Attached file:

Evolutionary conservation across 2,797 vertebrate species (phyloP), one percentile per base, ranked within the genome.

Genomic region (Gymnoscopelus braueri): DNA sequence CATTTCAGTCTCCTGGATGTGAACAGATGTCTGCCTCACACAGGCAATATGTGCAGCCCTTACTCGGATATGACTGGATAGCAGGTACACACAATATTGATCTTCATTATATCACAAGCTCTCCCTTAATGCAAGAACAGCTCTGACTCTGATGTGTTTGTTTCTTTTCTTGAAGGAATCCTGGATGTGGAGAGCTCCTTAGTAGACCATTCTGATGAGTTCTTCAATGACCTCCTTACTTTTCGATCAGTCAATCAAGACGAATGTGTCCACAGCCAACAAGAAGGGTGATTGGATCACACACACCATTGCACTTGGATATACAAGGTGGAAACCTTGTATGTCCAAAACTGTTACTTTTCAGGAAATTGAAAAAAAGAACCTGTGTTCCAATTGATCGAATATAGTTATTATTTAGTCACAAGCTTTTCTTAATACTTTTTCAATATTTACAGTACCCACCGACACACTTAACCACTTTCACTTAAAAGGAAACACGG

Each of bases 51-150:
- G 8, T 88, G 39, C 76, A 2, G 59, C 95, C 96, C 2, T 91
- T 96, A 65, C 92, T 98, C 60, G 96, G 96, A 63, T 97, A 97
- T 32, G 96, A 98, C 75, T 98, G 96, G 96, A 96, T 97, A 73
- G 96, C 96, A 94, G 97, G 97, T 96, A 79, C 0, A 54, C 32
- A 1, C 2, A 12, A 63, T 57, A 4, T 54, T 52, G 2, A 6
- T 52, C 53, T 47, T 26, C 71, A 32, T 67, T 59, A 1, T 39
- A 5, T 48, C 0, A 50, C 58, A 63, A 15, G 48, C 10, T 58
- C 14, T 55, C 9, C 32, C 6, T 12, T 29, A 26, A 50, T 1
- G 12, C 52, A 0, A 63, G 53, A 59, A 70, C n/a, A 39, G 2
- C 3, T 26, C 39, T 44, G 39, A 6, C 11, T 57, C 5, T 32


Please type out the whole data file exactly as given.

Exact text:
Evolutionary conservation across 2,797 vertebrate species (phyloP), one percentile per base, ranked within the genome.

Genomic region (Gymnoscopelus braueri): DNA sequence CATTTCAGTCTCCTGGATGTGAACAGATGTCTGCCTCACACAGGCAATATGTGCAGCCCTTACTCGGATATGACTGGATAGCAGGTACACACAATATTGATCTTCATTATATCACAAGCTCTCCCTTAATGCAAGAACAGCTCTGACTCTGATGTGTTTGTTTCTTTTCTTGAAGGAATCCTGGATGTGGAGAGCTCCTTAGTAGACCATTCTGATGAGTTCTTCAATGACCTCCTTACTTTTCGATCAGTCAATCAAGACGAATGTGTCCACAGCCAACAAGAAGGGTGATTGGATCACACACACCATTGCACTTGGATATACAAGGTGGAAACCTTGTATGTCCAAAACTGTTACTTTTCAGGAAATTGAAAAAAAGAACCTGTGTTCCAATTGATCGAATATAGTTATTATTTAGTCACAAGCTTTTCTTAATACTTTTTCAATATTTACAGTACCCACCGACACACTTAACCACTTTCACTTAAAAGGAAACACGG

Each of bases 51-150:
- G 8, T 88, G 39, C 76, A 2, G 59, C 95, C 96, C 2, T 91
- T 96, A 65, C 92, T 98, C 60, G 96, G 96, A 63, T 97, A 97
- T 32, G 96, A 98, C 75, T 98, G 96, G 96, A 96, T 97, A 73
- G 96, C 96, A 94, G 97, G 97, T 96, A 79, C 0, A 54, C 32
- A 1, C 2, A 12, A 63, T 57, A 4, T 54, T 52, G 2, A 6
- T 52, C 53, T 47, T 26, C 71, A 32, T 67, T 59, A 1, T 39
- A 5, T 48, C 0, A 50, C 58, A 63, A 15, G 48, C 10, T 58
- C 14, T 55, C 9, C 32, C 6, T 12, T 29, A 26, A 50, T 1
- G 12, C 52, A 0, A 63, G 53, A 59, A 70, C n/a, A 39, G 2
- C 3, T 26, C 39, T 44, G 39, A 6, C 11, T 57, C 5, T 32